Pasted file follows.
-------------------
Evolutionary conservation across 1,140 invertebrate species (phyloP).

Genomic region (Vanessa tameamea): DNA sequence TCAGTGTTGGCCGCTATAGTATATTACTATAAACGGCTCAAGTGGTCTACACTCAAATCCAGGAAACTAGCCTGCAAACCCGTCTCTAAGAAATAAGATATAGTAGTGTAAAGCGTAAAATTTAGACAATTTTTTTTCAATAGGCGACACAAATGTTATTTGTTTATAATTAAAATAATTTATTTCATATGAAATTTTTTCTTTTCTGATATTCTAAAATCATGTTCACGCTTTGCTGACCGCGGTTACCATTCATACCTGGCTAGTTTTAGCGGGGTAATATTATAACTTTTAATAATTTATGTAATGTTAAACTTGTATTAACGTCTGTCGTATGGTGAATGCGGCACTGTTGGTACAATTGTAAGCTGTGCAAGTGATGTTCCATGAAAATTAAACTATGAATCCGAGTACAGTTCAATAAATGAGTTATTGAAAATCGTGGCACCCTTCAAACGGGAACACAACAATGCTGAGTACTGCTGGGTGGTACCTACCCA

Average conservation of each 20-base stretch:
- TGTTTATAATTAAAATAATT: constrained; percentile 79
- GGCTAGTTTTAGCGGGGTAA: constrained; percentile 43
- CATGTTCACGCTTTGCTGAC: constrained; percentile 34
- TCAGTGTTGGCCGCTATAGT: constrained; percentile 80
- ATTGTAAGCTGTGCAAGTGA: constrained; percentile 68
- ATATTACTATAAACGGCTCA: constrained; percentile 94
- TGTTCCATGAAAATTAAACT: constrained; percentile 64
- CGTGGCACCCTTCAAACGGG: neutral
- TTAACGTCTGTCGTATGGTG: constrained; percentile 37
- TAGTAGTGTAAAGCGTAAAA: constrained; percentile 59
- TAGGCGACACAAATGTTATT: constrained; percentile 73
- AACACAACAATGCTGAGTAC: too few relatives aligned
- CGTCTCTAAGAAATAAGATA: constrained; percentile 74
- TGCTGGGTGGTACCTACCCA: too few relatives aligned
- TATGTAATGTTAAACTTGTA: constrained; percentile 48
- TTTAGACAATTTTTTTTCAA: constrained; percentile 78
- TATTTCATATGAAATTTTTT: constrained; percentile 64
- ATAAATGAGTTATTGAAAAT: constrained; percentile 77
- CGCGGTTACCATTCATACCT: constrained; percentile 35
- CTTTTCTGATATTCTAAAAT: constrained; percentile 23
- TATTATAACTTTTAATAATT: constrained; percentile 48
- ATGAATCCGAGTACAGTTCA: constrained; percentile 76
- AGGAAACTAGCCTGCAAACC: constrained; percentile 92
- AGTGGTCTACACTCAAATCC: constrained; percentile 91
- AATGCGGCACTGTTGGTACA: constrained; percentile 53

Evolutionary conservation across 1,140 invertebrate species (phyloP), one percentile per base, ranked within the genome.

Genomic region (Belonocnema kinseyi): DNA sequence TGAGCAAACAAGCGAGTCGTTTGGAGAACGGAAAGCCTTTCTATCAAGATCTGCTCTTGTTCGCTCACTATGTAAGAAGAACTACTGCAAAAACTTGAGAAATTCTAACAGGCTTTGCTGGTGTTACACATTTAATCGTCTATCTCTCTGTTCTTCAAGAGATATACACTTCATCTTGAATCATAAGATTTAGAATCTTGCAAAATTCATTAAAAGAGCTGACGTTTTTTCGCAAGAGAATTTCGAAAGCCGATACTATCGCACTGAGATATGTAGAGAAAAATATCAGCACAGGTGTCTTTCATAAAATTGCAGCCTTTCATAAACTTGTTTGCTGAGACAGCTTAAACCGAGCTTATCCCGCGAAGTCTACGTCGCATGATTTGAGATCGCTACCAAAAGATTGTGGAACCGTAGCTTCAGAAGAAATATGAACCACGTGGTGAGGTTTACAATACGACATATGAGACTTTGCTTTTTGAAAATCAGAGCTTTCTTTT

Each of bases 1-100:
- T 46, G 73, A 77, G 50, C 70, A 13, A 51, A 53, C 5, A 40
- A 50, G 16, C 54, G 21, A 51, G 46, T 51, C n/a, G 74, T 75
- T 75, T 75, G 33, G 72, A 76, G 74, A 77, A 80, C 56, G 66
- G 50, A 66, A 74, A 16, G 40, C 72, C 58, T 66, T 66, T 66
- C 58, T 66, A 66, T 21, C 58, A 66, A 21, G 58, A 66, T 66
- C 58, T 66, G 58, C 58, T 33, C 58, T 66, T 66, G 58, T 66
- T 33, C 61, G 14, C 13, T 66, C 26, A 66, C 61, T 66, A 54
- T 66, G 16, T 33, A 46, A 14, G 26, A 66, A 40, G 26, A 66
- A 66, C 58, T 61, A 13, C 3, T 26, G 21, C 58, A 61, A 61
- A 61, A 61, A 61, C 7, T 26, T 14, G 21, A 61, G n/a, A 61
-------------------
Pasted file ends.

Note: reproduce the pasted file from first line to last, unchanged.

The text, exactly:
Evolutionary conservation across 1,140 invertebrate species (phyloP).

Genomic region (Vanessa tameamea): DNA sequence TCAGTGTTGGCCGCTATAGTATATTACTATAAACGGCTCAAGTGGTCTACACTCAAATCCAGGAAACTAGCCTGCAAACCCGTCTCTAAGAAATAAGATATAGTAGTGTAAAGCGTAAAATTTAGACAATTTTTTTTCAATAGGCGACACAAATGTTATTTGTTTATAATTAAAATAATTTATTTCATATGAAATTTTTTCTTTTCTGATATTCTAAAATCATGTTCACGCTTTGCTGACCGCGGTTACCATTCATACCTGGCTAGTTTTAGCGGGGTAATATTATAACTTTTAATAATTTATGTAATGTTAAACTTGTATTAACGTCTGTCGTATGGTGAATGCGGCACTGTTGGTACAATTGTAAGCTGTGCAAGTGATGTTCCATGAAAATTAAACTATGAATCCGAGTACAGTTCAATAAATGAGTTATTGAAAATCGTGGCACCCTTCAAACGGGAACACAACAATGCTGAGTACTGCTGGGTGGTACCTACCCA

Average conservation of each 20-base stretch:
- TGTTTATAATTAAAATAATT: constrained; percentile 79
- GGCTAGTTTTAGCGGGGTAA: constrained; percentile 43
- CATGTTCACGCTTTGCTGAC: constrained; percentile 34
- TCAGTGTTGGCCGCTATAGT: constrained; percentile 80
- ATTGTAAGCTGTGCAAGTGA: constrained; percentile 68
- ATATTACTATAAACGGCTCA: constrained; percentile 94
- TGTTCCATGAAAATTAAACT: constrained; percentile 64
- CGTGGCACCCTTCAAACGGG: neutral
- TTAACGTCTGTCGTATGGTG: constrained; percentile 37
- TAGTAGTGTAAAGCGTAAAA: constrained; percentile 59
- TAGGCGACACAAATGTTATT: constrained; percentile 73
- AACACAACAATGCTGAGTAC: too few relatives aligned
- CGTCTCTAAGAAATAAGATA: constrained; percentile 74
- TGCTGGGTGGTACCTACCCA: too few relatives aligned
- TATGTAATGTTAAACTTGTA: constrained; percentile 48
- TTTAGACAATTTTTTTTCAA: constrained; percentile 78
- TATTTCATATGAAATTTTTT: constrained; percentile 64
- ATAAATGAGTTATTGAAAAT: constrained; percentile 77
- CGCGGTTACCATTCATACCT: constrained; percentile 35
- CTTTTCTGATATTCTAAAAT: constrained; percentile 23
- TATTATAACTTTTAATAATT: constrained; percentile 48
- ATGAATCCGAGTACAGTTCA: constrained; percentile 76
- AGGAAACTAGCCTGCAAACC: constrained; percentile 92
- AGTGGTCTACACTCAAATCC: constrained; percentile 91
- AATGCGGCACTGTTGGTACA: constrained; percentile 53

Evolutionary conservation across 1,140 invertebrate species (phyloP), one percentile per base, ranked within the genome.

Genomic region (Belonocnema kinseyi): DNA sequence TGAGCAAACAAGCGAGTCGTTTGGAGAACGGAAAGCCTTTCTATCAAGATCTGCTCTTGTTCGCTCACTATGTAAGAAGAACTACTGCAAAAACTTGAGAAATTCTAACAGGCTTTGCTGGTGTTACACATTTAATCGTCTATCTCTCTGTTCTTCAAGAGATATACACTTCATCTTGAATCATAAGATTTAGAATCTTGCAAAATTCATTAAAAGAGCTGACGTTTTTTCGCAAGAGAATTTCGAAAGCCGATACTATCGCACTGAGATATGTAGAGAAAAATATCAGCACAGGTGTCTTTCATAAAATTGCAGCCTTTCATAAACTTGTTTGCTGAGACAGCTTAAACCGAGCTTATCCCGCGAAGTCTACGTCGCATGATTTGAGATCGCTACCAAAAGATTGTGGAACCGTAGCTTCAGAAGAAATATGAACCACGTGGTGAGGTTTACAATACGACATATGAGACTTTGCTTTTTGAAAATCAGAGCTTTCTTTT

Each of bases 1-100:
- T 46, G 73, A 77, G 50, C 70, A 13, A 51, A 53, C 5, A 40
- A 50, G 16, C 54, G 21, A 51, G 46, T 51, C n/a, G 74, T 75
- T 75, T 75, G 33, G 72, A 76, G 74, A 77, A 80, C 56, G 66
- G 50, A 66, A 74, A 16, G 40, C 72, C 58, T 66, T 66, T 66
- C 58, T 66, A 66, T 21, C 58, A 66, A 21, G 58, A 66, T 66
- C 58, T 66, G 58, C 58, T 33, C 58, T 66, T 66, G 58, T 66
- T 33, C 61, G 14, C 13, T 66, C 26, A 66, C 61, T 66, A 54
- T 66, G 16, T 33, A 46, A 14, G 26, A 66, A 40, G 26, A 66
- A 66, C 58, T 61, A 13, C 3, T 26, G 21, C 58, A 61, A 61
- A 61, A 61, A 61, C 7, T 26, T 14, G 21, A 61, G n/a, A 61